Despite all the calls for more practically-focused, experiential and applied legal education, there is more to law school than simply learning a trade.
Legal education is a process of socialization and acclimatization to the profession, including its history, culture and traditions. All of these are arguably necessary to instill the values behind our professional responsibilities and ethics.
There is also a substantive background required of all lawyers in order to practice. Intellectual property lawyers will still have to learn about basic criminal law. And human rights lawyers are required to learn the basics of contract law. The substantive framework is part of the accreditation process.
Although all lawyers learn constitutional law in law school, there may still be some gaps in the conceptual background we provide. This was highlighted by the new Calls to Action released this week by the Truth and Reconciliation Commission,
27. We call upon the Federation of Law Societies of Canada to ensure that lawyers receive appropriate cultural competency training, which includes the history and legacy of residential schools, the United Nations Declaration on the Rights of Indigenous Peoples, Treaties and Aboriginal rights, Indigenous law, and Aboriginal– Crown relations. This will require skills-based training in intercultural competency, conflict resolution, human rights, and anti-racism.
Of course the best place to start this training is in the law schools themselves,
28. We call upon law schools in Canada to require all law students to take a course in Aboriginal people and the law, which includes the history and legacy of residential schools, the United Nations Declaration on the Rights of Indigenous Peoples, Treaties and Aboriginal rights, Indigenous law, and Aboriginal–Crown relations. This will require skills-based training in intercultural competency, conflict resolution, human rights, and antiracism.
This can actually be accomplished with very little changes to the existing law school curriculum.
I recall during my law school days at Western Law that one of the small sections in my first year learned property law almost exclusively from an Aboriginal perspective. This was based on the interest and the design of the specific professor, who had a passion for the area. Of course the students, who all intended (and mostly accomplished) to be Bay-Street bound, resented this focus enormously, not appreciating its importance.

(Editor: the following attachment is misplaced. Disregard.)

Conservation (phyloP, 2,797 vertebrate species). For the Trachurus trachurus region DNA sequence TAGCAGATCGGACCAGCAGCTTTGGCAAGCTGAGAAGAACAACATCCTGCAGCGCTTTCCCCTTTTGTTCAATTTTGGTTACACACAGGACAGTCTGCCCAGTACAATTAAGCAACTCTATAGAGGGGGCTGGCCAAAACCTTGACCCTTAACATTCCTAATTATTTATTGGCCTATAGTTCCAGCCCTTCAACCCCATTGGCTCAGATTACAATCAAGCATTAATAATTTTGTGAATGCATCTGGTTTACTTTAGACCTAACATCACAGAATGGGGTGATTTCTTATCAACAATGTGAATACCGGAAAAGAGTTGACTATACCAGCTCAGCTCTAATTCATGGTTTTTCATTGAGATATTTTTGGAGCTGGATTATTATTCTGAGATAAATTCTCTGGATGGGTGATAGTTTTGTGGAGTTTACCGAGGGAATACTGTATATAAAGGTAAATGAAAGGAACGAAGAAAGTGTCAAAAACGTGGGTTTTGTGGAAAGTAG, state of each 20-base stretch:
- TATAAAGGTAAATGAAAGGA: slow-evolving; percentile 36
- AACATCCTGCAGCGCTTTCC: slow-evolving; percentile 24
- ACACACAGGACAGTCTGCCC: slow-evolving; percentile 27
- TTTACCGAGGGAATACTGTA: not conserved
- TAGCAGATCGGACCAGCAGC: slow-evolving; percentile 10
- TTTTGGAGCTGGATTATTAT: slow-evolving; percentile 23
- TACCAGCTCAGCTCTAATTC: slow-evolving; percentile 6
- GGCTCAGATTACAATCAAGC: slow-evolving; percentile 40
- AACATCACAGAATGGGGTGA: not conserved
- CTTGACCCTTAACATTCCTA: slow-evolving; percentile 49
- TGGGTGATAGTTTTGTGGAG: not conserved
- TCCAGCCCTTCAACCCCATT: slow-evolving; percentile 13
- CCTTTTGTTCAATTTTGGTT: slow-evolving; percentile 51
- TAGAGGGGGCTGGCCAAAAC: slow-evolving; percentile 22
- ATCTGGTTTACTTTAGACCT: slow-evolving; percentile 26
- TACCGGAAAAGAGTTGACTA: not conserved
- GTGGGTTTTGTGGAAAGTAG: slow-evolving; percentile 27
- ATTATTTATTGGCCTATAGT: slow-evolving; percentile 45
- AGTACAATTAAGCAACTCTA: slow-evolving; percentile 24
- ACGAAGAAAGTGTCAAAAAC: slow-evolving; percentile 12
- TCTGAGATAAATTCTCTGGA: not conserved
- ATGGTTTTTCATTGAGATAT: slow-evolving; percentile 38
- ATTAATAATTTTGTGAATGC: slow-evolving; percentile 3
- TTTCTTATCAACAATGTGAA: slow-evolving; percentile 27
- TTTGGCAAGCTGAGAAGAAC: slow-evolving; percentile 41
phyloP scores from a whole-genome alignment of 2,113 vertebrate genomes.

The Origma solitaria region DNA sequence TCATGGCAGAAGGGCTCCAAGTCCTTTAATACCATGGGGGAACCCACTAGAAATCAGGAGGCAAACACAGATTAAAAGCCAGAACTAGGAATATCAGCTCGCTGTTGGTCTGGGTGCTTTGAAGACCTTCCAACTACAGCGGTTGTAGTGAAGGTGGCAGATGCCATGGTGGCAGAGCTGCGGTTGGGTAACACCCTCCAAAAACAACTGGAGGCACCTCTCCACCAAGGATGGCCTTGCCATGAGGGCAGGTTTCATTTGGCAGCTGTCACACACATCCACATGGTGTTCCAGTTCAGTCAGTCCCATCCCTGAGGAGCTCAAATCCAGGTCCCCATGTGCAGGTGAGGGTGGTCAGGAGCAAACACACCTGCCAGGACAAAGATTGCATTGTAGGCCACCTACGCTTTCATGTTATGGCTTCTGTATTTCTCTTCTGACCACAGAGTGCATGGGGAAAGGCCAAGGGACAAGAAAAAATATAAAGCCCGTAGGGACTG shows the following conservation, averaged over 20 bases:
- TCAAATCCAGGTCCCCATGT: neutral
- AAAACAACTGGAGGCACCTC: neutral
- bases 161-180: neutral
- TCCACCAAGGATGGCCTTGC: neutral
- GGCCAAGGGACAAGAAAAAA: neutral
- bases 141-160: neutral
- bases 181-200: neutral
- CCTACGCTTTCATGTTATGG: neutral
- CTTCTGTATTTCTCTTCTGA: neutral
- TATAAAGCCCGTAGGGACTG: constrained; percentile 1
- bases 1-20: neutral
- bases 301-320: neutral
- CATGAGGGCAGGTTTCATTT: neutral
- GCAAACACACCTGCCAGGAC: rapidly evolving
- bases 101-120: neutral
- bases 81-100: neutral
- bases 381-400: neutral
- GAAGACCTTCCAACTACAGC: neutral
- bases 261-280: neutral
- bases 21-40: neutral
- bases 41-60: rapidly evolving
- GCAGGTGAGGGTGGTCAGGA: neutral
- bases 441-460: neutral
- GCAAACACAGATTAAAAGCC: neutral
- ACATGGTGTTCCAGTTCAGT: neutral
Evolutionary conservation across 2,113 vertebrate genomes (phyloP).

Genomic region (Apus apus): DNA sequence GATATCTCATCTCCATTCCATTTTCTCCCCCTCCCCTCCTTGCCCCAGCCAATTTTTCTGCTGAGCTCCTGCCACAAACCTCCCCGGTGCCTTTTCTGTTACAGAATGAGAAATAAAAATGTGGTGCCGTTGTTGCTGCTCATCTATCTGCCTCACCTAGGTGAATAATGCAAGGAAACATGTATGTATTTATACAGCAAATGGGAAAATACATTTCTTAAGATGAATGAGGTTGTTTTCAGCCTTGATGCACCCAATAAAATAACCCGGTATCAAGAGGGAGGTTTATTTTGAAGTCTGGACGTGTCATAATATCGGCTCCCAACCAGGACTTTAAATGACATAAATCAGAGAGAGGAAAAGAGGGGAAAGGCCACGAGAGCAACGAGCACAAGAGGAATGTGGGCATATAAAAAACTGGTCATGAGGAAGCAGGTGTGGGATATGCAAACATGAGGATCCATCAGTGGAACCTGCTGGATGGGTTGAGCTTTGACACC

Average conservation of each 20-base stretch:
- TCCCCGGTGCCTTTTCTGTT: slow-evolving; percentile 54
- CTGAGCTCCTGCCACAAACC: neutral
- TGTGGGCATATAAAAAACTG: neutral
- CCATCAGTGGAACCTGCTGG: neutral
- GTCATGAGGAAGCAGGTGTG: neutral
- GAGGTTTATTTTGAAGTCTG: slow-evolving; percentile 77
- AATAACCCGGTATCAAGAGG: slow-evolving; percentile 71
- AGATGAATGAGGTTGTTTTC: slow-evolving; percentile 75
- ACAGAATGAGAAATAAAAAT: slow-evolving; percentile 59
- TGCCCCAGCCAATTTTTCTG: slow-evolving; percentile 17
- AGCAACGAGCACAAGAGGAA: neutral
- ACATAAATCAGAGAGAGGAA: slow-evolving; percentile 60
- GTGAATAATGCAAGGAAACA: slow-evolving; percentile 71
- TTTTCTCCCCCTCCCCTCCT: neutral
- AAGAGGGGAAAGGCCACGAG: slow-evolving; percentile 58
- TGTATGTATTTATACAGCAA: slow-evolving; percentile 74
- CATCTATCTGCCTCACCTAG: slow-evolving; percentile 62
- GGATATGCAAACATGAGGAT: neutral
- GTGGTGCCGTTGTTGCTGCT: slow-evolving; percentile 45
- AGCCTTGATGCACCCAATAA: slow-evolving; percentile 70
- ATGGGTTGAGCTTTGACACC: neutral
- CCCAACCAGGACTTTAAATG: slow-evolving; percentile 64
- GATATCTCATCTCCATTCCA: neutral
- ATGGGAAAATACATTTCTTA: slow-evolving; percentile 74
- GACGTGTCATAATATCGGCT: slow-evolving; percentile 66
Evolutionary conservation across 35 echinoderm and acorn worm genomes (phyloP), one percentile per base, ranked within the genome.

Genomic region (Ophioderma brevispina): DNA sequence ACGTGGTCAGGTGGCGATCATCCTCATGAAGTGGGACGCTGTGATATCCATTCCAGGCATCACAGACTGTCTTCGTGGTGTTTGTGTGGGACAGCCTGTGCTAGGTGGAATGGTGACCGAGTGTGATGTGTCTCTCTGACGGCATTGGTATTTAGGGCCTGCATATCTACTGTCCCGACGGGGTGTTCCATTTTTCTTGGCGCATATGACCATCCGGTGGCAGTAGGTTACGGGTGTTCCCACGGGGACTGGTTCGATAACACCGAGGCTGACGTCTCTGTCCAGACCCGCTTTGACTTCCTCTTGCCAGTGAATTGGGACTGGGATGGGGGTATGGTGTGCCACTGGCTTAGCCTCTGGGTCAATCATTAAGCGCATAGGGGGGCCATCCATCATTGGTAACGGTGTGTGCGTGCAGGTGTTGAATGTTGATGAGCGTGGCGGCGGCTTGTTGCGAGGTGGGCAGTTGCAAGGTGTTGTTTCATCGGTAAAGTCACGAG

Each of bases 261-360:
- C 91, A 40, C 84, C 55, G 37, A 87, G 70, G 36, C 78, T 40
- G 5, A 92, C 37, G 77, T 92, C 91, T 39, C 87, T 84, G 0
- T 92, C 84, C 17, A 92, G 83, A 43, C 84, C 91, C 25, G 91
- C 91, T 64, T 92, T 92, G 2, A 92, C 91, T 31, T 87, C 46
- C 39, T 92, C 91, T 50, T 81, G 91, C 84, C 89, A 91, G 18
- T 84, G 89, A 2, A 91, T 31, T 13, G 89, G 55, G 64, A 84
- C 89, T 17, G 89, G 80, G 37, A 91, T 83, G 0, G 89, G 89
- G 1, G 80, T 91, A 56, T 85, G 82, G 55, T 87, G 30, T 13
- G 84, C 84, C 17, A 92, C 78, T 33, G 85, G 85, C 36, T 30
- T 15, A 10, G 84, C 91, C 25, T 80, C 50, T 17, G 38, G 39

Similarly, courses which are already part of the mandatory FLSC accreditation can be modified slightly to include greater emphasis and incorporation of Aboriginal legal issues.
The purpose of this is not to necessarily prepare these students for practice in the area of Aboriginal law, but to impress on them the importance of these issues for a proper understanding of our legal system.
Not that Aboriginal laws haven’t influenced our legal system.
The notions of democratic government found in the U.S. Constitution itself may have borrowed concepts or been influenced by the Iroquois Confederacy. The US Senate Resolution 331 in 1988 stated in its preamble,
To acknowledge the contribution of the Iroquois Confederacy of Nations to the development of the United States Constitution and to reaffirm the continuing government-to-government relationship between Indian tribes and the United States established in the Constitution.
Whereas the original framers of the Constitution, including, most notably, George Washington· and Benjamin Franklin, are known to have greatly admired the concepts of the Six Nations of the Iroquois Confederacy;
Whereas the confederation of the original Thirteen Colonies into one republic was influenced by the political system developed by the Iroquois Confederacy as were many of the democratic principles which were incorporated into the Constitution itself…
The American constitution, and in particular, the American Bill of Rights, was to lay the foundation and precursor to our Charter. The American Civil War, and the Storming of the Bastille, were the catalysts to the creation of Canada itself.
Although the roots of the residential school system, the focus of the recent Truth and Reconciliation Commission report, date to pre-Confederation industrial schools, it was largely solidified in 1876 and the Indian Act. The first industrial school for Aboriginals was in 1883 in Saskatchewan.
The report focuses extensively on the effect of the Act on Aboriginal identities, including cultural and spiritual practices, family structures, and official status. It focuses extensively on Canada’s founding father, John A. Macdonald, and his views on Aboriginals in creating the residential schools. After defining the term “cultural genocide,” the report quickly turns to Macdonald’s statement to the House of Commons in 1883,